“Many communities in Ghana perceive herbal medicines to be more effective than orthodox [Western] medicine because they are available, affordable, and there is shared knowledge on how to prepare and administer them,” Asigbaase told Mongabay. Traditional healers in Ghana provide an estimated 70% of health care using diverse medicinal species. Ghanaian tribes as a result collected traditional medicine knowledge of a combined 1,360 species of medicinal plants for their primary health care needs.
According to the study, participants who were widowed had more knowledge of medicinal plants compared to respondents who were married or single. This was because they have a large number of dependents or have experienced the loss of a spouse, the authors say, which is associated with limited income or access to resources for Western medicine.
Azadirachta indica, commonly known as the neem tree, was the most frequently cited medicinal tree species.
“Plant species of the Fabaceae, Apocynaceae, Arecaceae [families] and their closely related families have generally been reported to contain high levels of bioactive compounds with pharmacological value,” Asigbaase said.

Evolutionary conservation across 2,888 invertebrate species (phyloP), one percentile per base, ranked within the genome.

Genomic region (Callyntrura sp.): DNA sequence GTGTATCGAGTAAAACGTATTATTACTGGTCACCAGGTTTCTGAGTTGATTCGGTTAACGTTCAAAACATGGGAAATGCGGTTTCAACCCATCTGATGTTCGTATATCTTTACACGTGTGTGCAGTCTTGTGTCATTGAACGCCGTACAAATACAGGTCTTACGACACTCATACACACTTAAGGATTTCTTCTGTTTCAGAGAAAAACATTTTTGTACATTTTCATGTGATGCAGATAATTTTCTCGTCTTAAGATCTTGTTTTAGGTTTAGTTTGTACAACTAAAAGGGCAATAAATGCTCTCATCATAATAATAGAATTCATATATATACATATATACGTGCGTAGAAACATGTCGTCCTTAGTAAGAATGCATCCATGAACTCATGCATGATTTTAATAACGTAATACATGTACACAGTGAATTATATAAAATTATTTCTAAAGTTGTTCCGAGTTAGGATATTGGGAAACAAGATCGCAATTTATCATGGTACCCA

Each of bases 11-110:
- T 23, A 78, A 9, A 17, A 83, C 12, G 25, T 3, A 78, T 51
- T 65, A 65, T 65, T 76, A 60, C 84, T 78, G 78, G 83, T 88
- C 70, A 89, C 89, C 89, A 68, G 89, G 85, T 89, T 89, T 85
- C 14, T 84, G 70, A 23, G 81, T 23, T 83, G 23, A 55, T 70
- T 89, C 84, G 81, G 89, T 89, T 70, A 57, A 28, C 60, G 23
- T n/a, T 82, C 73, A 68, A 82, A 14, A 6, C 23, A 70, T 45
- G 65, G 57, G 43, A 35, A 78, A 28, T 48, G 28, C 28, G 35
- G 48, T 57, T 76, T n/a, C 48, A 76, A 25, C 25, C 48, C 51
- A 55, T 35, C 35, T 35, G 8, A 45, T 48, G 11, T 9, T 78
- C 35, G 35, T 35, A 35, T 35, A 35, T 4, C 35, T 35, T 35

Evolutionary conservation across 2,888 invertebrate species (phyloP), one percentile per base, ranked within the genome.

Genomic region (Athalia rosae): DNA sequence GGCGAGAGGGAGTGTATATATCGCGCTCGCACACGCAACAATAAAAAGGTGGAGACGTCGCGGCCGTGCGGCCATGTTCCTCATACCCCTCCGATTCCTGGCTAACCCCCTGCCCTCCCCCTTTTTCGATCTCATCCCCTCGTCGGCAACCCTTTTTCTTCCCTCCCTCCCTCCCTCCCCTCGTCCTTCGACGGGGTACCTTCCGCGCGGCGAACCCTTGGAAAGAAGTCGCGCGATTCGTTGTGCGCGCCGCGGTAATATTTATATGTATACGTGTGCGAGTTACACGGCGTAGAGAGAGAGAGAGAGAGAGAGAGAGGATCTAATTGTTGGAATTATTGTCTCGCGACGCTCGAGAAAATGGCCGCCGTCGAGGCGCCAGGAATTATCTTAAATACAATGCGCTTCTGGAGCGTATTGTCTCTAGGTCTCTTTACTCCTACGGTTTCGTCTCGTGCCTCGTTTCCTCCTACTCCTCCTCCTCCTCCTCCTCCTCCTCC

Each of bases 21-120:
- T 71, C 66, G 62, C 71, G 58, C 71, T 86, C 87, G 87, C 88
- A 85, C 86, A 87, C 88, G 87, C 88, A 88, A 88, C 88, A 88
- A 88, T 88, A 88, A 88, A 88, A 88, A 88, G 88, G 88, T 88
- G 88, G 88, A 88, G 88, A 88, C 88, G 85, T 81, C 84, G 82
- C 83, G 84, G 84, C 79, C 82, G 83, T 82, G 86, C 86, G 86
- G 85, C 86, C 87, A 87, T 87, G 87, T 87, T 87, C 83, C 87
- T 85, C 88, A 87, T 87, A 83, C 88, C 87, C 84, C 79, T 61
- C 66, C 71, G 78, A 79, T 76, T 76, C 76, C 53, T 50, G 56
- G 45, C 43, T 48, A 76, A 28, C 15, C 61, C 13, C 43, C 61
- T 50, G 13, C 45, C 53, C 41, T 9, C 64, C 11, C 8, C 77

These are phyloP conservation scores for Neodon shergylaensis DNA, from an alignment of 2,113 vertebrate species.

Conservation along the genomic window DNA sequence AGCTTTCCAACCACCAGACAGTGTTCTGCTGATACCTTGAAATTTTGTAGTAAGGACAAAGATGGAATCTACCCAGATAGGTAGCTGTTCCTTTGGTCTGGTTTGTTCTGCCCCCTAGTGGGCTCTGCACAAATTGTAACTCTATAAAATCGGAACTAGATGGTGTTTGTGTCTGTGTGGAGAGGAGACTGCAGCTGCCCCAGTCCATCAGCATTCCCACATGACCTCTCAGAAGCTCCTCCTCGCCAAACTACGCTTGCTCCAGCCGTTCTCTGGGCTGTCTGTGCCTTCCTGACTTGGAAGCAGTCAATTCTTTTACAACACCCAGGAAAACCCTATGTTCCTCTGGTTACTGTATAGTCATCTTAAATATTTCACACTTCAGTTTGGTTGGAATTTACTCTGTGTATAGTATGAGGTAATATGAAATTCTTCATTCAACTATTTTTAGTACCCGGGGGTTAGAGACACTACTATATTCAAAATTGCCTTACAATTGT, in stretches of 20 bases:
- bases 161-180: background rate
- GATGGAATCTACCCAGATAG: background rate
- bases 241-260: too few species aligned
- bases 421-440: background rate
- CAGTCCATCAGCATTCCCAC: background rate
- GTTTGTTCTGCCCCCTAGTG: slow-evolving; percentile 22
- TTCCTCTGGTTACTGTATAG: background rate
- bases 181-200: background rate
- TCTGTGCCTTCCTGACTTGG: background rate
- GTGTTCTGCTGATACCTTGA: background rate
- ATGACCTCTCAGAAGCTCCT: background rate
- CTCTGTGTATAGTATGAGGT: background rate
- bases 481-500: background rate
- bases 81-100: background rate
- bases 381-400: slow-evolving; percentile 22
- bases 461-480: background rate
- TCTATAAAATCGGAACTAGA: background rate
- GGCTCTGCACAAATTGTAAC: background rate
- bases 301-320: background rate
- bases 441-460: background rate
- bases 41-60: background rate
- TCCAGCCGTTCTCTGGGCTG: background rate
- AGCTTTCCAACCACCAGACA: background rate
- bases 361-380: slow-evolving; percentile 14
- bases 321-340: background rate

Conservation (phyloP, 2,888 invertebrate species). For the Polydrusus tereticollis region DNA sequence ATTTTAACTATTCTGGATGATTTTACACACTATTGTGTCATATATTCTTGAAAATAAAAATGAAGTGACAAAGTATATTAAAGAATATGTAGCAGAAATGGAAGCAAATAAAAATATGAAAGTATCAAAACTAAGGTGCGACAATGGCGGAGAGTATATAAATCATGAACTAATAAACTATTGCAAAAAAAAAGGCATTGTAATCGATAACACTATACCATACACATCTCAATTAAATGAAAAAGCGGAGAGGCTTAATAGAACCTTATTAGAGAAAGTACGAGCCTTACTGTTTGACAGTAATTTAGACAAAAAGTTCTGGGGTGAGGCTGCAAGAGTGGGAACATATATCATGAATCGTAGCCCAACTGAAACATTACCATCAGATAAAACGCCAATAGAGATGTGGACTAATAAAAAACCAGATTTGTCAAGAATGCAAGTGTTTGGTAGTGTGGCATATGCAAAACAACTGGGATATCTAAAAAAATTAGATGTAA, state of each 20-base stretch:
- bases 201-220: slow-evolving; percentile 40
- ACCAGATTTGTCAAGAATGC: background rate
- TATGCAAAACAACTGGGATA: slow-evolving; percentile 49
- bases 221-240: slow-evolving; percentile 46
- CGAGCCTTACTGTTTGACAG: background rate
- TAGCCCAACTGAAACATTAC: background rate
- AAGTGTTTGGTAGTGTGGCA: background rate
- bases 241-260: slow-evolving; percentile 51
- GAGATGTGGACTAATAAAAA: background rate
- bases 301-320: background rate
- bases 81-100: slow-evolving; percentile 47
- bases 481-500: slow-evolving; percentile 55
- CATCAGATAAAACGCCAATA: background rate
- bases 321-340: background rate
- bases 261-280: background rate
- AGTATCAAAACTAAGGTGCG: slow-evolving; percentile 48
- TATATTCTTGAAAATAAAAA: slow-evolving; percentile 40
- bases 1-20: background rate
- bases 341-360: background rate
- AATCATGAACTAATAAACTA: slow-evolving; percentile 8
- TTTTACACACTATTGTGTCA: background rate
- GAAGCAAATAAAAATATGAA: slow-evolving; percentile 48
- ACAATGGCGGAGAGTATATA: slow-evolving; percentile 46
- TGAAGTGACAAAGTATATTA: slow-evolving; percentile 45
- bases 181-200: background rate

“Consistent with our findings, some studies have reported ethnobotanical knowledge on the use of various trees for the treatment of human, plant, and animal diseases.”
A treatment at risk
Despite their widely acknowledged medicinal value, these trees are also used by community members for other purposes. These include making charcoal for fuel and as timber for construction and carpentry — uses that pose a threat to the conservation of the tree species. Wider threats like agricultural expansion, logging, mining, urbanization and climate change also contribute to the loss of medicinal tree species through deforestation, the study noted.
According to the United Nations Development Programme, the current deforestation and forest degradation rate in Ghana is 135,000 hectares (333,600 acres) every year. Another study by Asigbaase and several colleagues involved in the Heliyon paper, and also conducted near the Asukese and Amama forest reserves, shows that seven of the cited medicinal plant species are vulnerable to extinction.
Overharvesting of these plants, which are primarily sourced from the wild, is among the top drivers of the loss of medicinal plants in the study area. According to the perception of residents interviewed for that study, medicinal plants will become locally extinct in a decade.